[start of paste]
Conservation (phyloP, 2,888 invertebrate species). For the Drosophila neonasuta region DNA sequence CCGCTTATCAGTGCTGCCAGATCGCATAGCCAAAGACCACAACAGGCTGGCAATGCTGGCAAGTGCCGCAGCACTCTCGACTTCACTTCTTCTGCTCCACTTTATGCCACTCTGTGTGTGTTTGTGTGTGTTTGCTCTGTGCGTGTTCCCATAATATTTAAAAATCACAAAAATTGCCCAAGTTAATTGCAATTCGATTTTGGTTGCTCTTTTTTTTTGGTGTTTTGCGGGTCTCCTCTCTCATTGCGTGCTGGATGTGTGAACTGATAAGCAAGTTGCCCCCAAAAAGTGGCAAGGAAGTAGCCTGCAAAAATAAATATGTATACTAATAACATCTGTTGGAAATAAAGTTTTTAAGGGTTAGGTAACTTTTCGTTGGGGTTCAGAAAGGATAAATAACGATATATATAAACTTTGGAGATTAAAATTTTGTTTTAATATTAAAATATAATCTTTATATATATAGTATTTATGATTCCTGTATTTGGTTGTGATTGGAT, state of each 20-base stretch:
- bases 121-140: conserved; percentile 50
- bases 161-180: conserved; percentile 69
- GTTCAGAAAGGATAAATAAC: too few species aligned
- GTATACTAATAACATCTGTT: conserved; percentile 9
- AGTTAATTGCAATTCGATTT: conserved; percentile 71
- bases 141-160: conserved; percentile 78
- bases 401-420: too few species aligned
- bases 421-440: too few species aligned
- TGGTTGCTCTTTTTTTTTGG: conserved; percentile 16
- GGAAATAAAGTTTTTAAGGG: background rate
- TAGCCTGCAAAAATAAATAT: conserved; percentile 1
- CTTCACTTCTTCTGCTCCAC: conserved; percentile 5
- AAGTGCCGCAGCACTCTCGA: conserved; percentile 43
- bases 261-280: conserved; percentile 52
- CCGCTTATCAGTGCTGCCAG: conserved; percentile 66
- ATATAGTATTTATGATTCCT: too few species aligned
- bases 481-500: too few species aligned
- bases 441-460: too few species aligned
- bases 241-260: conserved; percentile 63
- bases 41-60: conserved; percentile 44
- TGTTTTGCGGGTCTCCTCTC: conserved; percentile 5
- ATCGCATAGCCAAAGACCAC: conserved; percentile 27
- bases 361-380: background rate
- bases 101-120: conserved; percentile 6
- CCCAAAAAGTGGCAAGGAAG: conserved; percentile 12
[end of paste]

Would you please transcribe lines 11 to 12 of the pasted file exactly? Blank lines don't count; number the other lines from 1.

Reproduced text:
- GGAAATAAAGTTTTTAAGGG: background rate
- TAGCCTGCAAAAATAAATAT: conserved; percentile 1